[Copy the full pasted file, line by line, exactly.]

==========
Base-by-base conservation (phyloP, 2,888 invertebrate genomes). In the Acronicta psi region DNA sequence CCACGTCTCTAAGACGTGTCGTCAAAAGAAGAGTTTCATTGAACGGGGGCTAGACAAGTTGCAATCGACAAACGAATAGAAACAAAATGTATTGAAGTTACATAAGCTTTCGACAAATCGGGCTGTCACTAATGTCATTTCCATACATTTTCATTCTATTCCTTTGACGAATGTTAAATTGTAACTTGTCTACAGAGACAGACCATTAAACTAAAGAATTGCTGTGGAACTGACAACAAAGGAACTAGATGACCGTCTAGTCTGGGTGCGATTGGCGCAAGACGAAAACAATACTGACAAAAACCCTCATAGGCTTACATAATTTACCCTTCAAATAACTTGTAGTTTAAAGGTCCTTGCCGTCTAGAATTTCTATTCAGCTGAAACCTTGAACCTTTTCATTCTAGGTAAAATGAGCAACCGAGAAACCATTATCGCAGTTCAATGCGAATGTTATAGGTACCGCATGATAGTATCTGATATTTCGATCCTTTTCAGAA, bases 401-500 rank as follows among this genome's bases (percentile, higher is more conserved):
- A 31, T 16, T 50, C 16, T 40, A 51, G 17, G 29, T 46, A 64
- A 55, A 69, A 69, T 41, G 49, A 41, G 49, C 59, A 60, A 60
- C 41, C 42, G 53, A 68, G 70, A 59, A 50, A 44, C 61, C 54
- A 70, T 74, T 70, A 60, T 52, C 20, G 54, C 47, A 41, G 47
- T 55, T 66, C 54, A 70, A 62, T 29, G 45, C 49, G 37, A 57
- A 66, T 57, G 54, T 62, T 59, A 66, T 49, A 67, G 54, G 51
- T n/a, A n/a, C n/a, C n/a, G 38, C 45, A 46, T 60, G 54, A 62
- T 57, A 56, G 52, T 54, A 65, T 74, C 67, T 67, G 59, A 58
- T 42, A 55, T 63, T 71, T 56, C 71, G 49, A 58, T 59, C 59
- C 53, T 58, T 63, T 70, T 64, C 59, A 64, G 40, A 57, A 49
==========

Base-by-base conservation (phyloP, 2,888 invertebrate genomes). In the Acronicta psi region DNA sequence CCACGTCTCTAAGACGTGTCGTCAAAAGAAGAGTTTCATTGAACGGGGGCTAGACAAGTTGCAATCGACAAACGAATAGAAACAAAATGTATTGAAGTTACATAAGCTTTCGACAAATCGGGCTGTCACTAATGTCATTTCCATACATTTTCATTCTATTCCTTTGACGAATGTTAAATTGTAACTTGTCTACAGAGACAGACCATTAAACTAAAGAATTGCTGTGGAACTGACAACAAAGGAACTAGATGACCGTCTAGTCTGGGTGCGATTGGCGCAAGACGAAAACAATACTGACAAAAACCCTCATAGGCTTACATAATTTACCCTTCAAATAACTTGTAGTTTAAAGGTCCTTGCCGTCTAGAATTTCTATTCAGCTGAAACCTTGAACCTTTTCATTCTAGGTAAAATGAGCAACCGAGAAACCATTATCGCAGTTCAATGCGAATGTTATAGGTACCGCATGATAGTATCTGATATTTCGATCCTTTTCAGAA, bases 401-500 rank as follows among this genome's bases (percentile, higher is more conserved):
- A 31, T 16, T 50, C 16, T 40, A 51, G 17, G 29, T 46, A 64
- A 55, A 69, A 69, T 41, G 49, A 41, G 49, C 59, A 60, A 60
- C 41, C 42, G 53, A 68, G 70, A 59, A 50, A 44, C 61, C 54
- A 70, T 74, T 70, A 60, T 52, C 20, G 54, C 47, A 41, G 47
- T 55, T 66, C 54, A 70, A 62, T 29, G 45, C 49, G 37, A 57
- A 66, T 57, G 54, T 62, T 59, A 66, T 49, A 67, G 54, G 51
- T n/a, A n/a, C n/a, C n/a, G 38, C 45, A 46, T 60, G 54, A 62
- T 57, A 56, G 52, T 54, A 65, T 74, C 67, T 67, G 59, A 58
- T 42, A 55, T 63, T 71, T 56, C 71, G 49, A 58, T 59, C 59
- C 53, T 58, T 63, T 70, T 64, C 59, A 64, G 40, A 57, A 49